Co-founded by fishers and scientists Raemaekers, Abalobi supports communities in keeping value local and fostering social entrepreneurship via a digital marketplace and traceability platform  where fisher groups can sell directly to restaurants and other buyers. The fishers get a fair price; the chefs get today’s catch with a transparent legal provenance and a story to relay to their patrons. Fishers and scientists also gain valuable data insights to enhance fisheries’  rebuilding efforts. 

Before joining the platform, only 52% of Abalobi users had steady enough income to feed their families every day; afterward, the number rose to 88%. Fishers can also present the digital log of their transactions to apply for credit. Shoshola used his Abalobi account to qualify for loans that have helped him expand his business — and invest in his first house.

“I am no longer in that vicious circle of poverty,” he says.

Last year, Abalobi was a finalist for the Earthshot Prize, which each year offers £1 million grants to five organizations that have developed groundbreaking environmental solutions. Mastercard supports the prize, helping to nominate and evaluate candidates and match winners with resources, particularly those operating at the intersection of sustainability and financial inclusion.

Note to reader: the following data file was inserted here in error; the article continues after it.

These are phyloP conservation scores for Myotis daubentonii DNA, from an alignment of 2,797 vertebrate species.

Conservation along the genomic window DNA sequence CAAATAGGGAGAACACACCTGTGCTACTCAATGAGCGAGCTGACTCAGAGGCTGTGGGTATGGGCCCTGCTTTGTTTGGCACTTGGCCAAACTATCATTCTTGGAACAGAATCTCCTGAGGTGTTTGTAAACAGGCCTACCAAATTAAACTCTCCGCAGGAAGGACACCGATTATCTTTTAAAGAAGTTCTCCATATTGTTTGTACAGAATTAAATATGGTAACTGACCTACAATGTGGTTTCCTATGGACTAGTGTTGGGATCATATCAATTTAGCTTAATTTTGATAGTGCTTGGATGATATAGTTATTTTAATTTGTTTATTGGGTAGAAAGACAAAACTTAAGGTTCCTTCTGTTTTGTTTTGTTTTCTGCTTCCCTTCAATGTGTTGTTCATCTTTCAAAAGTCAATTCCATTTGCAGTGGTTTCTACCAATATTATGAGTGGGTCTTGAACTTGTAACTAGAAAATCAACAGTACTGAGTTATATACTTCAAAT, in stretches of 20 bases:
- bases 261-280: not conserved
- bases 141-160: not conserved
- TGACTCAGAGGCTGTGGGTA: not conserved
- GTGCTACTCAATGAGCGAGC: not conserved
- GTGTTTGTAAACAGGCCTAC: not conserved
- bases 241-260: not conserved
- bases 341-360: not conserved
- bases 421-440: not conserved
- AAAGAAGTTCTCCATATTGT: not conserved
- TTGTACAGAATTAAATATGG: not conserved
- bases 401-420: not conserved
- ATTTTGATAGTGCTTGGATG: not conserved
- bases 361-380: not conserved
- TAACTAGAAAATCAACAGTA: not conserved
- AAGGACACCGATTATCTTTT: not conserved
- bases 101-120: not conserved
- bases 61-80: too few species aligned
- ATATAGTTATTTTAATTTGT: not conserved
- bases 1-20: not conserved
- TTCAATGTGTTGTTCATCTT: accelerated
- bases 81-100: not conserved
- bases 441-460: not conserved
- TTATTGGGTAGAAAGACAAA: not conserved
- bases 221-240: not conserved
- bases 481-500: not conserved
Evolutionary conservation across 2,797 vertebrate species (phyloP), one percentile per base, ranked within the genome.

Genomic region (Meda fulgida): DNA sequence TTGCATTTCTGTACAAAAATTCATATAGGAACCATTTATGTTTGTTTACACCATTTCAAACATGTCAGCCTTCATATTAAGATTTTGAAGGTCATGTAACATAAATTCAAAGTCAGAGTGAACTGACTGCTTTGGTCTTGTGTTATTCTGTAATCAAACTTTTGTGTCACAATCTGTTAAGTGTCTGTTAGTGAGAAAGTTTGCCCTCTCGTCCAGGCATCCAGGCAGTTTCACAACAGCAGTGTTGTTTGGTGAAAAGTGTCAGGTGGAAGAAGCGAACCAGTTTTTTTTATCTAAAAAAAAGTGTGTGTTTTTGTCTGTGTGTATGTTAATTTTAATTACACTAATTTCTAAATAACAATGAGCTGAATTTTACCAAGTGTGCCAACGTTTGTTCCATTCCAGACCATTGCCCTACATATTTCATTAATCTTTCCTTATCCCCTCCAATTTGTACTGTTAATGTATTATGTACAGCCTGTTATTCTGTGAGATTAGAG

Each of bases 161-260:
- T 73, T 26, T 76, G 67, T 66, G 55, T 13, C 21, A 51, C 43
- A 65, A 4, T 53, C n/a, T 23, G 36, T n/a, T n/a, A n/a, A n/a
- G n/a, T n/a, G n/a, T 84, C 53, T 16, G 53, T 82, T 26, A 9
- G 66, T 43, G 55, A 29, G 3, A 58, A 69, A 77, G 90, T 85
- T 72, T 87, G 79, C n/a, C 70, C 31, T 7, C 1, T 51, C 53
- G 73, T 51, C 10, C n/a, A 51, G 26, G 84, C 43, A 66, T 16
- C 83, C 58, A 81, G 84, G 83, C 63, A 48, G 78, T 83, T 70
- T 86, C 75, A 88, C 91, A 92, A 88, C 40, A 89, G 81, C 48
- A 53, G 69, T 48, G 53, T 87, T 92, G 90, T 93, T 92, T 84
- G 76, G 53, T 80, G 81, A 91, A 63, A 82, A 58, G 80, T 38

Shoshola’s story lends credence to CIFAR’s mission: using fintech tools to mitigate the financial effects of climate change and improve lives. Since he can afford to be more selective about what he catches, he can sustain a legitimate livelihood from ecologically resilient species. And by collecting data through catch logs and GPS trackers on the boats, Abalobi is amassing a new reservoir of wisdom to guide Shoshola and his fellow fishers to expand their ocean stewardship efforts.

“That helps us be custodians of the ocean,” Shoshola says. “It’s sustainability — what are we going to leave for the next generation?”


At the intersection of climate adaptation and financial innovation

Financial technology and product innovation can help drive a climate-resilient future. The Climate Smart Product Innovation Hub features tech-enabled banking and financial service solutions that meet real planetary needs and serve climate vulnerable communities and natural ecosystems.

Explore the Hub here
Christine Gibson, contributor